Drinking Habits to Avoid If You Want a Better Immune System, Say Dietitians
With cold and flu season fast approaching, you may be eager to give your immune system a leg up to prevent viruses and other germs from knocking you down for the count. While adding certain supplements to your routine, eating healthy foods, and steering clear of folks who might be sick are good places to start, there's one surprising way you may be suppressing your immune system without realizing it: with your drinks.
If you want to protect your immune system and stay healthy, read on to discover which drinking habits registered dietitians say you should avoid. And if you want to improve your health fast, check out The 7 Healthiest Foods to Eat Right Now.
You know soda's no friend to your waistline, but experts say it's also a poor choice when it comes to your immune health.
"Soda is awful for the immune system," says Stacy Roberts-Davis, RD, LDN, founder and owner of Flavorful Nutrition LLC. "Soda is full of sugar or artificial sweeteners which are known to lower the immune system. This makes it harder to fight infections."
Not drinking enough water
If you're not drinking enough water throughout the day, you may find yourself more than just thirsty: you could find your immune health suffering, too.
"Water transports immune system-supporting nutrients, such as vitamin C, throughout the body and is an important part of our body's natural detoxification processes," says Catherine Johnston MS, RD, LD, registered dietitian and owner at Catherine Johnston Nutrition, LLC. While Johnston notes that what's enough for one person may not be enough for someone else—for instance, if you're exercising intensely on a regular basis—but that 64 ounces of water a day is a good place to start, increasing your intake depending on your particular needs.
Consuming too much caffeine
It's all too easy to have that morning coffee turn into a whole pot, especially when you're feeling fatigued. Unfortunately, if you're over-consuming caffeinated beverages, your immune health may pay the price.
"Drinking too much caffeine (more than 400 milligrams per day) or having caffeine too late in the day can negatively affect your sleep, which can have major immune system impacts," says Johnston. However, that doesn't mean you have to give up your caffeine boost altogether.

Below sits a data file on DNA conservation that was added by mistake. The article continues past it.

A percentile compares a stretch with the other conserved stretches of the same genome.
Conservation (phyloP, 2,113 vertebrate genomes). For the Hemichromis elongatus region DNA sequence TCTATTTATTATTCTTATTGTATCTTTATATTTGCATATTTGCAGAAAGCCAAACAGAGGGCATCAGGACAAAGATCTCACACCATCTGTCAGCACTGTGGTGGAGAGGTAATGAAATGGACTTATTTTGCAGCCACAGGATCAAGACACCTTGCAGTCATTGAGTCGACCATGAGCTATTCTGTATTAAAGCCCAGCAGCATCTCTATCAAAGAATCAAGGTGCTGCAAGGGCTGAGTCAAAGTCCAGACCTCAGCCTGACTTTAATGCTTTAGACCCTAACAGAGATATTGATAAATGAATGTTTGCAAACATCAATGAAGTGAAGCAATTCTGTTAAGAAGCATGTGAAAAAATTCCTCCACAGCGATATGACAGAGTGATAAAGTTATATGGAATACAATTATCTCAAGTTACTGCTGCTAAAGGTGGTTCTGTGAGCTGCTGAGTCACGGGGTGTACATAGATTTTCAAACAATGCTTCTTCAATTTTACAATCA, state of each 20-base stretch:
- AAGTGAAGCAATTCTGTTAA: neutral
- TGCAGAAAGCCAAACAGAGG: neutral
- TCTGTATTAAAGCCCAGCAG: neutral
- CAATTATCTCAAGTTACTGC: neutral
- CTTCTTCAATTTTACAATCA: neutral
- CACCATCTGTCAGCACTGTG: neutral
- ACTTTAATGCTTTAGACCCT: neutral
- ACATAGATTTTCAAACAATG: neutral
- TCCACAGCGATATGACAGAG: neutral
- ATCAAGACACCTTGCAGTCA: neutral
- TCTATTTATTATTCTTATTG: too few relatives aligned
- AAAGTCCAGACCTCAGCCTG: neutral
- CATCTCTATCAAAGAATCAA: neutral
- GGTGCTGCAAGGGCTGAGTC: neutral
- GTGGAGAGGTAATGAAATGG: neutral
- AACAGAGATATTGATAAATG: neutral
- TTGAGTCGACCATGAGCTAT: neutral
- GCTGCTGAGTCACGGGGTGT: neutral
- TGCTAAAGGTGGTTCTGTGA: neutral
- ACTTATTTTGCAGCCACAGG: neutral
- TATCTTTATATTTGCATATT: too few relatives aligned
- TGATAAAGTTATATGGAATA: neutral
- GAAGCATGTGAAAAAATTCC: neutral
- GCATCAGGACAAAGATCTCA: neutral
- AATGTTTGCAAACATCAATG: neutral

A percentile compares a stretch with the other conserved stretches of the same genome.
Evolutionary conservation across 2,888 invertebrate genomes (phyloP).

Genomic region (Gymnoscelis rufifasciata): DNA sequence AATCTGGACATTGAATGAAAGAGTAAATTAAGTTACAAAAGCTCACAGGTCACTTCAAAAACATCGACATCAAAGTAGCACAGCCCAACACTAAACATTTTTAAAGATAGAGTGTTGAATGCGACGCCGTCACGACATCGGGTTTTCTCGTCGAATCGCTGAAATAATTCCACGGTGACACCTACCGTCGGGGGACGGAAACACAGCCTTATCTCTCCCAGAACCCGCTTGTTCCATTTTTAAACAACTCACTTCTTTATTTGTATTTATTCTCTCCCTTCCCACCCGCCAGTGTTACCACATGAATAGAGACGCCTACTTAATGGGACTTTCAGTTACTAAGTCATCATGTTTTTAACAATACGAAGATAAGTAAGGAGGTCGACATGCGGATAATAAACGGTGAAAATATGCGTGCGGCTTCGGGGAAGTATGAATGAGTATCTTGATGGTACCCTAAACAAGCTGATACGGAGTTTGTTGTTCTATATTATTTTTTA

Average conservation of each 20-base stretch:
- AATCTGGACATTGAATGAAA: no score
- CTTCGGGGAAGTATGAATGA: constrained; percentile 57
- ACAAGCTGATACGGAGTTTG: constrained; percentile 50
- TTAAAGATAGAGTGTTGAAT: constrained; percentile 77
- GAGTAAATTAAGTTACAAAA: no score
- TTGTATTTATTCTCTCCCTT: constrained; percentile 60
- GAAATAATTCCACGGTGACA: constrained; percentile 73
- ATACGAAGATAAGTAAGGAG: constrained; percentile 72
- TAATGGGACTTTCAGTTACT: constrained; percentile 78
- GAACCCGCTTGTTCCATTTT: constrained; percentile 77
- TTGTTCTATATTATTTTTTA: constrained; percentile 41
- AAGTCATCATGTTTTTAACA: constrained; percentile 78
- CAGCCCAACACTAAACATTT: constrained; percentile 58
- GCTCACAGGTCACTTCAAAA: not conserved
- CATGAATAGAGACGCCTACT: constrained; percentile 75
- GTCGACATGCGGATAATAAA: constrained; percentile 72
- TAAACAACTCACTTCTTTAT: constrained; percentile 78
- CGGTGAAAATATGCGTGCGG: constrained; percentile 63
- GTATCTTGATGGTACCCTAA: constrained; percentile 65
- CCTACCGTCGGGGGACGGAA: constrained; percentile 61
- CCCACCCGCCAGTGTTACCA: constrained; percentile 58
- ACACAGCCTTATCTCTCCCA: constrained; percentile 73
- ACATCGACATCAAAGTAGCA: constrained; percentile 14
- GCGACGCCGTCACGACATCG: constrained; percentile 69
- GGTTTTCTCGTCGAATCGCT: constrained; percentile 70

"Many caffeine-containing beverages such as coffee and tea have anti-inflammatory benefits that may be supportive to your immune system, so limit yourself to a few servings early in the day," Johnston suggests.
Drinking too much alcohol
That hangover may very well be the least of your worries after a night of heavy drinking.
"Your body prioritizes breaking down alcohol quickly which can impair immune response, even after a single binge-drinking episode," says Johnston.
Over time, these effects may become more pronounced. "Long-term alcohol intake negatively impacts the function of the immune system supporting cells, increasing your chances of getting sick," Johnston explains.
Drinking highly processed beverages
If that beverage you just bought is full of ingredients you can't pronounce, drinking it might have negative effects on your immune health in the long run.
"There is a clear link between our gut bacteria and immune system, but many food additives including emulsifiers, thickeners, and artificial sweeteners have been found to be potentially harmful to our healthy gut bacteria. More research is needed to determine specific recommendations, but check labels of your commonly consumed beverages as there is often an additive-free option," says Johnston.
Drinking too much fruit juice with added sugars
While fruit juice is often touted as a healthy beverage, it may be anything but when it comes to your immune health—especially if you're drinking it in excess.
"Juice with added sugars is not much, if any, better than drinking sugary sodas," says Alicia Galvin, RD, a resident dietitian for Sovereign Laboratories. For example, some cranberry juice cocktail juices are sweetened with high fructose corn syrup and other added sweeteners that can amount to upwards of 50 grams of added sugar—that's almost as much as a can and a half of Coca-Cola. While some juices, like orange juice, contain excellent levels of immune-supporting vitamin C, other juices can be lacking in these micronutrients—along with macronutrients like fiber. "Juice also does not contain the beneficial fibers that are needed to feed your good gut bacteria, which are critical for immune health."
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